The dominant trend in Europe today is the decline in marriage as the foundation of the family. The ‘progressive’ orthodox defends and promotes the “emergence of new family models”. We believe, however, that we are experiencing a crisis in the family unit, which could have very harmful effects for the future of our society.

One of Us stands against marriage redefinition (today, the introduction of same-sex marriage; tomorrow, polygamy, etc.) and supports measures directed at protecting the family founded on marriage between a man and a woman.

Encouraging birth rates and raising awareness of “demographic winter”

A natality rate substantially inferior to that which enables the replacement of generations will lead the continent to socio-economic decline, render the welfare state unsustainable in the long-term, and if prolonged indefinitely, will lead to outright extinction.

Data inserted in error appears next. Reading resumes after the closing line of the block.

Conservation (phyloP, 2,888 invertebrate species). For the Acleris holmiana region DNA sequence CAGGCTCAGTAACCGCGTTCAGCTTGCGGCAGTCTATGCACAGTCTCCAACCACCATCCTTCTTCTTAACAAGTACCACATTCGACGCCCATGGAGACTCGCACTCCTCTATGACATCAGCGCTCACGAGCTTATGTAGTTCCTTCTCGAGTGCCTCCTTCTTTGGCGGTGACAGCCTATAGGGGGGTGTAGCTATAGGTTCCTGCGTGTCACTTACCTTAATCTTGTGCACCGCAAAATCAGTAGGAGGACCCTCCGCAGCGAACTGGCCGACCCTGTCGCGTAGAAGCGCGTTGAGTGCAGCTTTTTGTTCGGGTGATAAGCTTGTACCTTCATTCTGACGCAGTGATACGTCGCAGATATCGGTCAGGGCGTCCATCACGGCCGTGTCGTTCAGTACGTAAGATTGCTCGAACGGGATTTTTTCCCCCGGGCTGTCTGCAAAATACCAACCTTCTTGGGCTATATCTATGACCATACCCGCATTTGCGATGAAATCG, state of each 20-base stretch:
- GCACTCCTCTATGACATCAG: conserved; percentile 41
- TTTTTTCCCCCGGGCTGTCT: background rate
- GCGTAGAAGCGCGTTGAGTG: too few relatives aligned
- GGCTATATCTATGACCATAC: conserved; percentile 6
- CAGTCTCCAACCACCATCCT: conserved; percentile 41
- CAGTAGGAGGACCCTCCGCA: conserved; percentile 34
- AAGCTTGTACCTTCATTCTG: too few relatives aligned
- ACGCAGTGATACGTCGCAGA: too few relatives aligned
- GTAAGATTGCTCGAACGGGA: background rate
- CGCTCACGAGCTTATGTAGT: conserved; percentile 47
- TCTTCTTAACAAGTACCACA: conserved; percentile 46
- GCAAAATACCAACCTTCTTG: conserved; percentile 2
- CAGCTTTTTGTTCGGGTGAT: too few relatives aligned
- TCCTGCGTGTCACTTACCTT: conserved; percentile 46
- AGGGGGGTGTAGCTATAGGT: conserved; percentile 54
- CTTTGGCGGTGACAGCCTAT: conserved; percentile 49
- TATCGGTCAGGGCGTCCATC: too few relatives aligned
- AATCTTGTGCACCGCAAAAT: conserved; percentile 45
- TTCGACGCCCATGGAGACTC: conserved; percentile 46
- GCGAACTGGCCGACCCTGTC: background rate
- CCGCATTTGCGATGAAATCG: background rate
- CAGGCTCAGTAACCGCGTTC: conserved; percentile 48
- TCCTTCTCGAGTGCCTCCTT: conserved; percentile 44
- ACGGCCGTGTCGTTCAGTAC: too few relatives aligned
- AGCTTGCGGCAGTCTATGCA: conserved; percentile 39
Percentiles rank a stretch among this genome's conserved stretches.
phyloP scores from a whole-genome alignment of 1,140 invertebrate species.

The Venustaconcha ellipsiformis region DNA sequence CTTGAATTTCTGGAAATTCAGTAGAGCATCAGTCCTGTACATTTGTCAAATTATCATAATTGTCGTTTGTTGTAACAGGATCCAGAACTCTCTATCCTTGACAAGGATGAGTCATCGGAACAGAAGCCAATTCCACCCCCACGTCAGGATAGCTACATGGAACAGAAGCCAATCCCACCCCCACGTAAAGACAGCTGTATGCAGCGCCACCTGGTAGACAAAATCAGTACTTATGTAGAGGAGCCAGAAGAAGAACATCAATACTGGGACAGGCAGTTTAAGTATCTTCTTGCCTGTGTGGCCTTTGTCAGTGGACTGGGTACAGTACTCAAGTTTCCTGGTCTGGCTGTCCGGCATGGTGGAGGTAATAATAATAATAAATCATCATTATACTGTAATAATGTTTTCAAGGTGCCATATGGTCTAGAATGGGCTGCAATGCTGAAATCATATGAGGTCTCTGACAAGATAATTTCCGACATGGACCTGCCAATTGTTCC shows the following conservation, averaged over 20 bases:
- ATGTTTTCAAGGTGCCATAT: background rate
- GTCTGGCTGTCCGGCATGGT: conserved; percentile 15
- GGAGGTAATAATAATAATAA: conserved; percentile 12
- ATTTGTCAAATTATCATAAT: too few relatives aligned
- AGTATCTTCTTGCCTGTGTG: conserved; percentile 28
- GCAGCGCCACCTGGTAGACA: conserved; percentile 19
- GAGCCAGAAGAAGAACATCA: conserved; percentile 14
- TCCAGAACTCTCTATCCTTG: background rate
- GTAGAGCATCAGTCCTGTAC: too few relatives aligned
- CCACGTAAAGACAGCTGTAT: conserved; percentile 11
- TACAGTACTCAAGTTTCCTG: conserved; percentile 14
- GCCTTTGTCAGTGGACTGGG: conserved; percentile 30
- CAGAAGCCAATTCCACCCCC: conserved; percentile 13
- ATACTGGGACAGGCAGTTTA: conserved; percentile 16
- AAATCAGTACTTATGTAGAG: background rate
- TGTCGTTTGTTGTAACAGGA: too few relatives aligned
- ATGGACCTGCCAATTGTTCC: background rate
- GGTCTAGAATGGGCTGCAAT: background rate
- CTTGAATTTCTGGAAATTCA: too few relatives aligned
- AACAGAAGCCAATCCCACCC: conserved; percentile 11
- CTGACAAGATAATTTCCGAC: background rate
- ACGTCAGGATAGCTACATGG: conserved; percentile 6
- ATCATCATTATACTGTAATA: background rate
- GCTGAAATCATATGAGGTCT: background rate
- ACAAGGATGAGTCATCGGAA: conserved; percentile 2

One of Us will support measures aimed at encouraging birth rates. We will also raise awareness in European society about the seriousness of the demographic winter.

Affirming binary sex and rejecting gender ideology

Humanity is composed of men and women. The so-called ‘gender ideology’, however, claims to substitute the biological notion of sex for the cultural category of ‘gender’, which would be constructed and standardised. This ideology, which lacks any scientific basis and overrides one of the main anthropological pillars (i.e. single-sexed humanity), hopes to dominate as an educational model.